Sierra Leone has conferred Citizenship and presented national passports to 50 African-Americans who have traced their roots to Sierra Leone.
Minister of Tourism and Cultural Affairs, Dr. Memunatu Pratt said government is extremely delighted that they are coming back home and urged them to make a full transition as Sierra Leone is open, warm and friendly in addition to reaching out to government officials when they need help.
According to the minister, the day is extraordinary because this is the very first time someone is deputising the president to confer Citizenship and enlightened that the return of African – Americans to Sierra Leone has been going on since 2018.
She informed that the African Union has declared the diaspora as the Sixth Region, that the African Union places a lot of premia on the Sixth Region and that a lot of activities are going on citing exchange programs between Sierra Leone and American universities, trade and business organisations.
Dr. Pratt continued that the history of Sierra Leone is built on slavery and colonialism and that she is thrilled by the testimonies of the African-Americans affirming that there are a lot of opportunities the country offers.
She added that Ghana is ahead of Sierra Leone in root tourism and encouraged the African-Americans to be Ambassadors of the country by encouraging others to return home through partnerships and building relationships as well as market Sierra Leone abroad though the social media as the decision they have taken is an important milestone and that government is looking forward to their various projects and endeavors.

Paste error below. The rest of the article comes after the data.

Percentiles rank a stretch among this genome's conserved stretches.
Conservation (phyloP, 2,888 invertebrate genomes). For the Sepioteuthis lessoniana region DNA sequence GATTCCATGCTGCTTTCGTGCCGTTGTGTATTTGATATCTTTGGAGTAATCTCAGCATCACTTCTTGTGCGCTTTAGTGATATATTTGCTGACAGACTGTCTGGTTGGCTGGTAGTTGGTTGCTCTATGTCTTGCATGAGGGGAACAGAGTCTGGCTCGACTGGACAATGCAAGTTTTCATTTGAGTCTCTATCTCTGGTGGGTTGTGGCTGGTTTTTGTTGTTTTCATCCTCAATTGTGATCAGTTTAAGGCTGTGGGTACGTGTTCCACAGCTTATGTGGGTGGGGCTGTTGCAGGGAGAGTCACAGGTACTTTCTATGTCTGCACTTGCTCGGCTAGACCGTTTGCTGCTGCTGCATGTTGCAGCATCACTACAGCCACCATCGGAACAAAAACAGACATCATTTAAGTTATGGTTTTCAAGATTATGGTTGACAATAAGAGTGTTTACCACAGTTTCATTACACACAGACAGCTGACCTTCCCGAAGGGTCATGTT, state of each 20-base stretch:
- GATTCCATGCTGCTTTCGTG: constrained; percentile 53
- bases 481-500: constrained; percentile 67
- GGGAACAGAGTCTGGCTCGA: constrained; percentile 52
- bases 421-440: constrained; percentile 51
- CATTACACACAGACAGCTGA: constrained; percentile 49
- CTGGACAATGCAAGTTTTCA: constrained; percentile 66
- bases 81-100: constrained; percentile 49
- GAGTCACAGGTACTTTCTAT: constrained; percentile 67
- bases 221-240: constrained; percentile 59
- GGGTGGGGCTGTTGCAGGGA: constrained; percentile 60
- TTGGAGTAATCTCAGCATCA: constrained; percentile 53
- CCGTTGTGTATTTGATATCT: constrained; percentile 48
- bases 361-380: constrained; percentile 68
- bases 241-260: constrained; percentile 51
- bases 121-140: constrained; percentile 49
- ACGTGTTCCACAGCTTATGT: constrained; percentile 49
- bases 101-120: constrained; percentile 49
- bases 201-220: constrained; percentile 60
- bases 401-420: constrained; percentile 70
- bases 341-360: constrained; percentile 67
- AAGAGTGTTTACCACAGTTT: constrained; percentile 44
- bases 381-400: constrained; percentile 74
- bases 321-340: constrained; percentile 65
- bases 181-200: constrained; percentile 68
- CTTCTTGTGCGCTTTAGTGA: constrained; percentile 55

Permanent Secretary in the Ministry of Tourism, Kwame Yankson acclaimed the minister for transforming the ministry from a moribund state to flagship institution.
Earlier, Ann-Marie Kamara, Administrative Officer, Monuments and Relics Commission (MRC) welcomed all at the ceremony, commended the African-Americans for taking the bold step to return to their ancestral home and recalled that over the years over a thousand African-Americans have traced their roots to Sierra Leone.
Francis Momoh, Research Officer, MRC assured the African Americans that coming home is no mistake after they were disconnected from their ancestors and that the event is epoch-making.
In their testimonies, some of the African-Americans including the Turay and Sankoh-Yillah families expressed appreciation to the government, that they are grateful for the opportunity to restore the memory of reconnecting with their ancestors, that the event is an emotional journey to be part of their ancestry, family and descendants and that the event is also a privileged that words cannot express underscoring that the trip has been amazing.
Others revealed that they have invested in agriculture, animal husbandry and commended government for allowing them to invest, called on others to be committed with their resources, mind and soul in their own country of Sierra Leone and assured that they are here to stay.
One of the African-Americans revealed that he has an office at Wellington Street in central Freetown and house in Freetown, appealed to his compatriots to network and build relationships, that they have leased 7,000 acres of land in Tonkolili and Kono respectively for farming for which they have brought in tractors, fertilizers and other implements and also shared some of their successes and failures.
Another revealed that she is in the country to support her husband, that she is proud to be a Sierra Leonean, that she would vote for the first time in the June elections while another disclosed that he is supporting root tourism as well as traditional spiritualism.
The other African-American revealed that he is training youths at the beach to play American football free of charge asserted that the event is symbolic due to the testimonies.